Antipodal Pairs of Relationships in the Phantammeron

I’m continuing my discussions on the writing of The Phantammeron. As I have mentioned before, I intentionally placed many mysteries and symbols in the book which were designed to foretell things in later books and connect back to unsolved mysteries in the initial creation stories of Book One.

There are several relationships in the books that were created to further character development and yet connect the reader to older themes previous to the novel and the world’s creation. For example, the reader learns later the Essence Eternal, the primary Creator of the Phantammeron world in the book, had come from a previous world but that he also was the son of the Nothingness, making “God” or the Creator a sort of fallen being, himself. This was one of many substories suggesting that relationships in the Phantammeron books would also be about opposing representations of things, contradiction, and many things born in the cosmology that have opposite sides to one another. That was the main reason they were written….to weave their designs into others through opposing forms. Thus, was planted the concept of the conflicted “Celtic fairy tale mind” as one of my fiction’s essential foundations.

For example, you will notice in Phantammeron Book One the romantic story of Ana who falls in love with Ama in the Gardens of Abrea. That formed a symbolic Adam and Eve myth representing the Garden of Eden in the Bible which is so familiar to many Westerners. But the opposite of that love story was represented by that of Agapor and the Shade, whose love is tragic and doomed upon the hellish shores of the Great Beyond – the opposing tragic love theme to Ana and Ama’s more innocent one.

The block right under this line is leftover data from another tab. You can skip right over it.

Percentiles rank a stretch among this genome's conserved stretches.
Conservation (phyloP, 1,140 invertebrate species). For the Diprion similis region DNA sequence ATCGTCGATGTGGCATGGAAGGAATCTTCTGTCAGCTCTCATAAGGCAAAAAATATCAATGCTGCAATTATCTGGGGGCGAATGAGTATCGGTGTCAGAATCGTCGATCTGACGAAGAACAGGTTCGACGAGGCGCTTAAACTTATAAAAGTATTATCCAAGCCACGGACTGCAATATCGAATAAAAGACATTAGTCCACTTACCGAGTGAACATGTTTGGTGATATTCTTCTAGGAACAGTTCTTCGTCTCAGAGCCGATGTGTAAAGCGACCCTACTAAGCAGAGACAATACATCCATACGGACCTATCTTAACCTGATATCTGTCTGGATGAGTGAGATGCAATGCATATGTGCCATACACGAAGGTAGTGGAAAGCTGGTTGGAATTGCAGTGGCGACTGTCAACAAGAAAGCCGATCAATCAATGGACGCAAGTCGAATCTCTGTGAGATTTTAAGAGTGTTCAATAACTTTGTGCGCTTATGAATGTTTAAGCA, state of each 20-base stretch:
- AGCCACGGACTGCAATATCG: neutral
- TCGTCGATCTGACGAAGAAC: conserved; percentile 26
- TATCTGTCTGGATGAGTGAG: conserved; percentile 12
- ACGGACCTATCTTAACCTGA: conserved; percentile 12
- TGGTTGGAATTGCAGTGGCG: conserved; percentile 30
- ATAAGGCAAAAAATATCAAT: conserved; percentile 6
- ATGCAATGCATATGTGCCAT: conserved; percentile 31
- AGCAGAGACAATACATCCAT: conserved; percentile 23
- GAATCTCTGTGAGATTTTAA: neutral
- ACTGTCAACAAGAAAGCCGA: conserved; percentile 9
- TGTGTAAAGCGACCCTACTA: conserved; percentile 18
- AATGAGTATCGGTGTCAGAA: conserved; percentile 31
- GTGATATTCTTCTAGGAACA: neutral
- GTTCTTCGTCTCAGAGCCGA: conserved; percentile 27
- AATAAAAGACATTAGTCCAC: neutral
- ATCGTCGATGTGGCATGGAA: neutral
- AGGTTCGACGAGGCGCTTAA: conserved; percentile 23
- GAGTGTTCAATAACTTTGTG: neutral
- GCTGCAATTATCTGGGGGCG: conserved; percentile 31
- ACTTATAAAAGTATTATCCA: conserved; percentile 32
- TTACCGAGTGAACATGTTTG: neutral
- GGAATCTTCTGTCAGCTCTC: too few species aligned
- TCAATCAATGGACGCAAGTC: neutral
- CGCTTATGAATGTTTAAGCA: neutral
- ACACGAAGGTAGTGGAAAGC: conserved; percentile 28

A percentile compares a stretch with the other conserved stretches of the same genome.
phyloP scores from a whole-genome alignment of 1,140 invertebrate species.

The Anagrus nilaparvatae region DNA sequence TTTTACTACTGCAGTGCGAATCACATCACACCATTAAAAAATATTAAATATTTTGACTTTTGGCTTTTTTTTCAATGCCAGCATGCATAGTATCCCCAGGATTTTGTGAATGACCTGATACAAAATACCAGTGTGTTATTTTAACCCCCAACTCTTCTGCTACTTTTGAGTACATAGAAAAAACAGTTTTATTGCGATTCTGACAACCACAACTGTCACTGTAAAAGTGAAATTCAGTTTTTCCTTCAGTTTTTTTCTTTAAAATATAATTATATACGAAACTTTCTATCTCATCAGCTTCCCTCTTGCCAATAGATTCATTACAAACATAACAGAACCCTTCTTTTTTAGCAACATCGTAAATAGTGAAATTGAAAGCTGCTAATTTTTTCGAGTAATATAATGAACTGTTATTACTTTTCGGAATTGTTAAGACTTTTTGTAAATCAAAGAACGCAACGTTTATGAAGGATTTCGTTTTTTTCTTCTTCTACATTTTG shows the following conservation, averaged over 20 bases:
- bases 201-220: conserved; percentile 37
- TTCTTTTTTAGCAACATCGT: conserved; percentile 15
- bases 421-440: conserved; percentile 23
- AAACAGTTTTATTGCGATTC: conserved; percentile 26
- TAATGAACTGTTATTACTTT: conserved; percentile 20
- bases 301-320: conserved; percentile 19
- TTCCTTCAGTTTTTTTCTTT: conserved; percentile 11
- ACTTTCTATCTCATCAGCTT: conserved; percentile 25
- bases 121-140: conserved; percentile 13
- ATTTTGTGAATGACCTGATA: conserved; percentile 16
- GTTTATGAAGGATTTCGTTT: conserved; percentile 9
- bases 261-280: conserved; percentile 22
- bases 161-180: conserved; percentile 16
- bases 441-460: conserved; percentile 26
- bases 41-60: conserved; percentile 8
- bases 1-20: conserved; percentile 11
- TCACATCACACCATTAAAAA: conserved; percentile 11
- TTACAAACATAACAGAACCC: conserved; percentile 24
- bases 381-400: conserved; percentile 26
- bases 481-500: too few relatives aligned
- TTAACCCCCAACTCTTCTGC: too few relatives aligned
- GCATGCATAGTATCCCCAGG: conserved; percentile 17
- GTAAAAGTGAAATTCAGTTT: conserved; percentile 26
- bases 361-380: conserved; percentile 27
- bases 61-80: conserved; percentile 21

Both these relationships evolve in parallel in the first book to draw the reader into the symbolic conflicts of similar but conflicting ideas about love and relationships, light and dark, marriage and conflict, freewill vs determinism, etc. The idea for me was to have a pebble dropped into two pools for the reader and watch their waves and reflections spread beyond those two opposing poles until they gently crossed. More of this type of symbology you will see as you reread the books again and again.

In the story mentioned above, you will notice that the Shade, like Ana, loses her lover in the end. And so, they are also alike, another subtle contradiction I lend to the reader. For both characters in the end become part of the Phantaian landscape itself, marrying themselves to the landscape at the end (i.e. the Shade becomes the night-time sky, Ana the Sacred Pool in the garden, etc.). The greater power of the dominant feminine principle wins here, as she is Nature personified in my books, often more so than the masculine. For these two female types, in displaying the eternal feminine of the Earth Mother of Western European folklore, though different opposing forces at work, both destroy and yet rebirth the world again at the end of the novel, preparing it for its next “phase” of life. And so, the innocent tales of love and love lost that seem to serve some laws of opposites strangely merge again to serve yet another purpose. Why would that be?

Many of my characters and stories are in fact the same yet different, layered under by more primal ideas I am trying to portray about Life, about men and women, purest versus poisoned love, and about our connection to the larger Natural world they must return to. They all have the same type of fate, same essential outcomes, and same tragic experiences in the end. My opposing characters must eventually converge around a more powerful force at work, the very Myth of Making the World and the powers behind it that drive it. For they are all driven or pre-ordained to become one part of that world, a larger plot or play who, like the reader, we sense but like them we cannot fathom in our own lives until the very end of our lives.

Opposites, yet the Same.